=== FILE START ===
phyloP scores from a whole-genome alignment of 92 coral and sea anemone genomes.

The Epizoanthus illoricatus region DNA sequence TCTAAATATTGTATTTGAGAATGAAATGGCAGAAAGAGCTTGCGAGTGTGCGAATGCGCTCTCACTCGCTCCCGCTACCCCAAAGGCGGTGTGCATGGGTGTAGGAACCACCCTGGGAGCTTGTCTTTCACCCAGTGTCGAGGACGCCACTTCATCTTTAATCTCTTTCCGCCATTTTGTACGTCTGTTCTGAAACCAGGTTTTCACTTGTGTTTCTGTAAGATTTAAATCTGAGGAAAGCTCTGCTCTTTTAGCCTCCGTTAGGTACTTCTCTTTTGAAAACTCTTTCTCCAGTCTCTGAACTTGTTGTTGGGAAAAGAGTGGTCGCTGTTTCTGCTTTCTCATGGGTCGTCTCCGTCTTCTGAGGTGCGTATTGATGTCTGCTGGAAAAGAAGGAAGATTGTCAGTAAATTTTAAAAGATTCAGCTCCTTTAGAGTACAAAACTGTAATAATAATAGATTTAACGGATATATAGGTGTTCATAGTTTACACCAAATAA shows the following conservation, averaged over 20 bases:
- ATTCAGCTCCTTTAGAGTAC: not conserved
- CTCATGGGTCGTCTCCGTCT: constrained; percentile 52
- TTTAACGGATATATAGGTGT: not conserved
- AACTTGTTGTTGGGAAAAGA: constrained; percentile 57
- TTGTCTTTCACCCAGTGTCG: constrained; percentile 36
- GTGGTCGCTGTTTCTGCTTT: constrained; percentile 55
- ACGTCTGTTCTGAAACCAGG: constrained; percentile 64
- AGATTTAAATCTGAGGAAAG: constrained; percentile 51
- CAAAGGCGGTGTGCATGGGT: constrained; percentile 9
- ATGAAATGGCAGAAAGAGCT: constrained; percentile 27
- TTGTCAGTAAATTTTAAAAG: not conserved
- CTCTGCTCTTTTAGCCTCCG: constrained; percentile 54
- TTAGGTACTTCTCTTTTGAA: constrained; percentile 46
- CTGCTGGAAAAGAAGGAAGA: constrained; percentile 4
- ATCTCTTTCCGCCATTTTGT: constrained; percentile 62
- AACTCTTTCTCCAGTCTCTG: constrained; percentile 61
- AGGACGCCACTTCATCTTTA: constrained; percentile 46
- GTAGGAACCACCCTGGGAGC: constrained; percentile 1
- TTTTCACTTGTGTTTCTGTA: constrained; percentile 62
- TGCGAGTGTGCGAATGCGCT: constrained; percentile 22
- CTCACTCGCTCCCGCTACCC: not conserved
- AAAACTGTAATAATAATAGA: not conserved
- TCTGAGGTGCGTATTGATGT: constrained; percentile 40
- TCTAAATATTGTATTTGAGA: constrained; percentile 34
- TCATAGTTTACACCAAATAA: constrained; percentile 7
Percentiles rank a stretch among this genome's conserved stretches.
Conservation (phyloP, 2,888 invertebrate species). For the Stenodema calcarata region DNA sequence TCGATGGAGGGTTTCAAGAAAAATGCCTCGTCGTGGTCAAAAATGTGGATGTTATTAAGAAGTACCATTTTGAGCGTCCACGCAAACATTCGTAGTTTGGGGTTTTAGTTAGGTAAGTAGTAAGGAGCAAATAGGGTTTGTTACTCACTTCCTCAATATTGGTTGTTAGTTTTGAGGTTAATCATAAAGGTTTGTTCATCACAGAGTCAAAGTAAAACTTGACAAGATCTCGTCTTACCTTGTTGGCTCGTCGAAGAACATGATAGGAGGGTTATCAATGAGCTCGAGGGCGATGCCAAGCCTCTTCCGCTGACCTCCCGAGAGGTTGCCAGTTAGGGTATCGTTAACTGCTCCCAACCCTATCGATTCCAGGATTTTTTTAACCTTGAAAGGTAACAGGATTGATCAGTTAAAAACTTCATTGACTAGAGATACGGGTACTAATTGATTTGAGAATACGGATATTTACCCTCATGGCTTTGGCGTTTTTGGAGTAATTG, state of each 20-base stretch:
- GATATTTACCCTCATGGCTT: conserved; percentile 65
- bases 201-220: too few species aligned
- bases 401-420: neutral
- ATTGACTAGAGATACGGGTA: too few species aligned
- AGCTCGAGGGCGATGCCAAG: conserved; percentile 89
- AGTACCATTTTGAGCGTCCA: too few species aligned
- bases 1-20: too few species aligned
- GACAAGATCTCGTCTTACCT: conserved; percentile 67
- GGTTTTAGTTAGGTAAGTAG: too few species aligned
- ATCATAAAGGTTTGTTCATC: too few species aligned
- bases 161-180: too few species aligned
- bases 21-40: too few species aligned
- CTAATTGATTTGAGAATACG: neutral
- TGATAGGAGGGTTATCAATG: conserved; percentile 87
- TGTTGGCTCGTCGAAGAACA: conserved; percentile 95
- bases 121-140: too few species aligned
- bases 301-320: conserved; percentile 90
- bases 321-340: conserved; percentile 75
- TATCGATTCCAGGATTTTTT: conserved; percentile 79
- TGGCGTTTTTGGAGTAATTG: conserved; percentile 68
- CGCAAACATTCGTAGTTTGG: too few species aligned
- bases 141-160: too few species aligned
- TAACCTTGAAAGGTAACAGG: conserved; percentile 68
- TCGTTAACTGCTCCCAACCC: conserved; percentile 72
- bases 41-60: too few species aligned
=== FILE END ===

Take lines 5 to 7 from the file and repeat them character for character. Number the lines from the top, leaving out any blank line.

- TTTAACGGATATATAGGTGT: not conserved
- AACTTGTTGTTGGGAAAAGA: constrained; percentile 57
- TTGTCTTTCACCCAGTGTCG: constrained; percentile 36